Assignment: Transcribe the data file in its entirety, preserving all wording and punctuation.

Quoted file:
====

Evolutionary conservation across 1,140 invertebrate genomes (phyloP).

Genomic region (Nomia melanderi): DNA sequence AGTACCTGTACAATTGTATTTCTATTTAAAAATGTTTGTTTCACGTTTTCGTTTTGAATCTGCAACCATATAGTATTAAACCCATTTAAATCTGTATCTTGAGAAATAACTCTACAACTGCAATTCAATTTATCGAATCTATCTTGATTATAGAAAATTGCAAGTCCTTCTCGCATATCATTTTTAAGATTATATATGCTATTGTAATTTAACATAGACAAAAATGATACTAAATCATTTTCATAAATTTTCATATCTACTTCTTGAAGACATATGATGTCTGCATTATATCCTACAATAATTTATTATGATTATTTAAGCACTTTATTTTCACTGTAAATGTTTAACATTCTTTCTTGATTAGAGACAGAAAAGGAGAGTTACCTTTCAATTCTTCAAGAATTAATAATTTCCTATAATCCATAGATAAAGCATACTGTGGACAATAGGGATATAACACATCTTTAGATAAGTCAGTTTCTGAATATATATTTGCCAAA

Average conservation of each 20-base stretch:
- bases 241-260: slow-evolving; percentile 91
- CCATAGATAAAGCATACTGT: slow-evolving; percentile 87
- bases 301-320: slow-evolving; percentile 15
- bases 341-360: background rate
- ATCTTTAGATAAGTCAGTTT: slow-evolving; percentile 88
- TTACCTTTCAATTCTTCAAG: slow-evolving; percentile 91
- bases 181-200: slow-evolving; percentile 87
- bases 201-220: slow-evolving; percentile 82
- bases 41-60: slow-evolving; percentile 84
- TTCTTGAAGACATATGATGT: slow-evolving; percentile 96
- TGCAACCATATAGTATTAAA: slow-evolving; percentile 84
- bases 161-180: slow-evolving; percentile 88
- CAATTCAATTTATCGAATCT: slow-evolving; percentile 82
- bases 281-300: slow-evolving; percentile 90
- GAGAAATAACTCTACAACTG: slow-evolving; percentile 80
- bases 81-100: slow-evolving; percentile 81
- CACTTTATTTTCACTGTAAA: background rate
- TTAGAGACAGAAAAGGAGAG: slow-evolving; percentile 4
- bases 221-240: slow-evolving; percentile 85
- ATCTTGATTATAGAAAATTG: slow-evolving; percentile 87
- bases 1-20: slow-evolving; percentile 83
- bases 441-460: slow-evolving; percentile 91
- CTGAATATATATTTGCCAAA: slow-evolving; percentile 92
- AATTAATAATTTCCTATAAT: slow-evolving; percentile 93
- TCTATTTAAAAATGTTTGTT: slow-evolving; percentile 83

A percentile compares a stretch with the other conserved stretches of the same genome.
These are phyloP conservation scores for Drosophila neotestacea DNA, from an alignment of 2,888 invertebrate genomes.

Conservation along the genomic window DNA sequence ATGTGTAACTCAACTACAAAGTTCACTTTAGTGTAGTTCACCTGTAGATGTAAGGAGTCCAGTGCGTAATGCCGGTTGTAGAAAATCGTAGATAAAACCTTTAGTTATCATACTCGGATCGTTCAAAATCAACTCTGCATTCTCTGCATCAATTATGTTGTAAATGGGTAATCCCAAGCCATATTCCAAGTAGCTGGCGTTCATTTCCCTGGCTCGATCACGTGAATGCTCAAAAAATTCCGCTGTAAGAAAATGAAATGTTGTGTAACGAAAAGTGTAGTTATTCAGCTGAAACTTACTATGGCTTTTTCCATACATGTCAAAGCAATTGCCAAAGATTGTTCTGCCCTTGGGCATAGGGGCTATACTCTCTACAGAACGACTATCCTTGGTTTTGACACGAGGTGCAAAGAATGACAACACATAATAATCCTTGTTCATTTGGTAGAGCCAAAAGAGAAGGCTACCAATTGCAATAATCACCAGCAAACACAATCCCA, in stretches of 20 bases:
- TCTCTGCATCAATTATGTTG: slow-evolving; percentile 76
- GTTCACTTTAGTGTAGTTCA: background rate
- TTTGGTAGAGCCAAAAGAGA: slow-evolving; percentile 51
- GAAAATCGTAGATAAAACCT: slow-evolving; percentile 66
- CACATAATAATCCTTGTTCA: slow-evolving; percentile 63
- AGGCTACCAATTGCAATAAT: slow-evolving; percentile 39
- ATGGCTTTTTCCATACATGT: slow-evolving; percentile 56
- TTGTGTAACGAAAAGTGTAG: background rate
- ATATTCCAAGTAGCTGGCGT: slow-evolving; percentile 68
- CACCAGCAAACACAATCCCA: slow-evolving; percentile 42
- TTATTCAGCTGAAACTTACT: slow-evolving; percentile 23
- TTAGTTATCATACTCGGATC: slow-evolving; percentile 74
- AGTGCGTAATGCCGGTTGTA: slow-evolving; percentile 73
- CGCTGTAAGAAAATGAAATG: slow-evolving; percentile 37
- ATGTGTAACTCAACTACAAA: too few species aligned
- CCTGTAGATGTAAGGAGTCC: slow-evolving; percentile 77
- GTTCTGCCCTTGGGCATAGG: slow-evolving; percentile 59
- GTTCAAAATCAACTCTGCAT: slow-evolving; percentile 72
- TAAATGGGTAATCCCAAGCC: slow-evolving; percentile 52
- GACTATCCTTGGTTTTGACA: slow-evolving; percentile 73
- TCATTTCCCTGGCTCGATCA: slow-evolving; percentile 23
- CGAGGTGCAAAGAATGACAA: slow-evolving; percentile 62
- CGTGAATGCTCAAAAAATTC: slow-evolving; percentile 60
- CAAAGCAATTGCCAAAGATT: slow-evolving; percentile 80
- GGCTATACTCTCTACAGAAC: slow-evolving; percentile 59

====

Evolutionary conservation across 1,140 invertebrate genomes (phyloP).

Genomic region (Nomia melanderi): DNA sequence AGTACCTGTACAATTGTATTTCTATTTAAAAATGTTTGTTTCACGTTTTCGTTTTGAATCTGCAACCATATAGTATTAAACCCATTTAAATCTGTATCTTGAGAAATAACTCTACAACTGCAATTCAATTTATCGAATCTATCTTGATTATAGAAAATTGCAAGTCCTTCTCGCATATCATTTTTAAGATTATATATGCTATTGTAATTTAACATAGACAAAAATGATACTAAATCATTTTCATAAATTTTCATATCTACTTCTTGAAGACATATGATGTCTGCATTATATCCTACAATAATTTATTATGATTATTTAAGCACTTTATTTTCACTGTAAATGTTTAACATTCTTTCTTGATTAGAGACAGAAAAGGAGAGTTACCTTTCAATTCTTCAAGAATTAATAATTTCCTATAATCCATAGATAAAGCATACTGTGGACAATAGGGATATAACACATCTTTAGATAAGTCAGTTTCTGAATATATATTTGCCAAA

Average conservation of each 20-base stretch:
- bases 241-260: slow-evolving; percentile 91
- CCATAGATAAAGCATACTGT: slow-evolving; percentile 87
- bases 301-320: slow-evolving; percentile 15
- bases 341-360: background rate
- ATCTTTAGATAAGTCAGTTT: slow-evolving; percentile 88
- TTACCTTTCAATTCTTCAAG: slow-evolving; percentile 91
- bases 181-200: slow-evolving; percentile 87
- bases 201-220: slow-evolving; percentile 82
- bases 41-60: slow-evolving; percentile 84
- TTCTTGAAGACATATGATGT: slow-evolving; percentile 96
- TGCAACCATATAGTATTAAA: slow-evolving; percentile 84
- bases 161-180: slow-evolving; percentile 88
- CAATTCAATTTATCGAATCT: slow-evolving; percentile 82
- bases 281-300: slow-evolving; percentile 90
- GAGAAATAACTCTACAACTG: slow-evolving; percentile 80
- bases 81-100: slow-evolving; percentile 81
- CACTTTATTTTCACTGTAAA: background rate
- TTAGAGACAGAAAAGGAGAG: slow-evolving; percentile 4
- bases 221-240: slow-evolving; percentile 85
- ATCTTGATTATAGAAAATTG: slow-evolving; percentile 87
- bases 1-20: slow-evolving; percentile 83
- bases 441-460: slow-evolving; percentile 91
- CTGAATATATATTTGCCAAA: slow-evolving; percentile 92
- AATTAATAATTTCCTATAAT: slow-evolving; percentile 93
- TCTATTTAAAAATGTTTGTT: slow-evolving; percentile 83

A percentile compares a stretch with the other conserved stretches of the same genome.
These are phyloP conservation scores for Drosophila neotestacea DNA, from an alignment of 2,888 invertebrate genomes.

Conservation along the genomic window DNA sequence ATGTGTAACTCAACTACAAAGTTCACTTTAGTGTAGTTCACCTGTAGATGTAAGGAGTCCAGTGCGTAATGCCGGTTGTAGAAAATCGTAGATAAAACCTTTAGTTATCATACTCGGATCGTTCAAAATCAACTCTGCATTCTCTGCATCAATTATGTTGTAAATGGGTAATCCCAAGCCATATTCCAAGTAGCTGGCGTTCATTTCCCTGGCTCGATCACGTGAATGCTCAAAAAATTCCGCTGTAAGAAAATGAAATGTTGTGTAACGAAAAGTGTAGTTATTCAGCTGAAACTTACTATGGCTTTTTCCATACATGTCAAAGCAATTGCCAAAGATTGTTCTGCCCTTGGGCATAGGGGCTATACTCTCTACAGAACGACTATCCTTGGTTTTGACACGAGGTGCAAAGAATGACAACACATAATAATCCTTGTTCATTTGGTAGAGCCAAAAGAGAAGGCTACCAATTGCAATAATCACCAGCAAACACAATCCCA, in stretches of 20 bases:
- TCTCTGCATCAATTATGTTG: slow-evolving; percentile 76
- GTTCACTTTAGTGTAGTTCA: background rate
- TTTGGTAGAGCCAAAAGAGA: slow-evolving; percentile 51
- GAAAATCGTAGATAAAACCT: slow-evolving; percentile 66
- CACATAATAATCCTTGTTCA: slow-evolving; percentile 63
- AGGCTACCAATTGCAATAAT: slow-evolving; percentile 39
- ATGGCTTTTTCCATACATGT: slow-evolving; percentile 56
- TTGTGTAACGAAAAGTGTAG: background rate
- ATATTCCAAGTAGCTGGCGT: slow-evolving; percentile 68
- CACCAGCAAACACAATCCCA: slow-evolving; percentile 42
- TTATTCAGCTGAAACTTACT: slow-evolving; percentile 23
- TTAGTTATCATACTCGGATC: slow-evolving; percentile 74
- AGTGCGTAATGCCGGTTGTA: slow-evolving; percentile 73
- CGCTGTAAGAAAATGAAATG: slow-evolving; percentile 37
- ATGTGTAACTCAACTACAAA: too few species aligned
- CCTGTAGATGTAAGGAGTCC: slow-evolving; percentile 77
- GTTCTGCCCTTGGGCATAGG: slow-evolving; percentile 59
- GTTCAAAATCAACTCTGCAT: slow-evolving; percentile 72
- TAAATGGGTAATCCCAAGCC: slow-evolving; percentile 52
- GACTATCCTTGGTTTTGACA: slow-evolving; percentile 73
- TCATTTCCCTGGCTCGATCA: slow-evolving; percentile 23
- CGAGGTGCAAAGAATGACAA: slow-evolving; percentile 62
- CGTGAATGCTCAAAAAATTC: slow-evolving; percentile 60
- CAAAGCAATTGCCAAAGATT: slow-evolving; percentile 80
- GGCTATACTCTCTACAGAAC: slow-evolving; percentile 59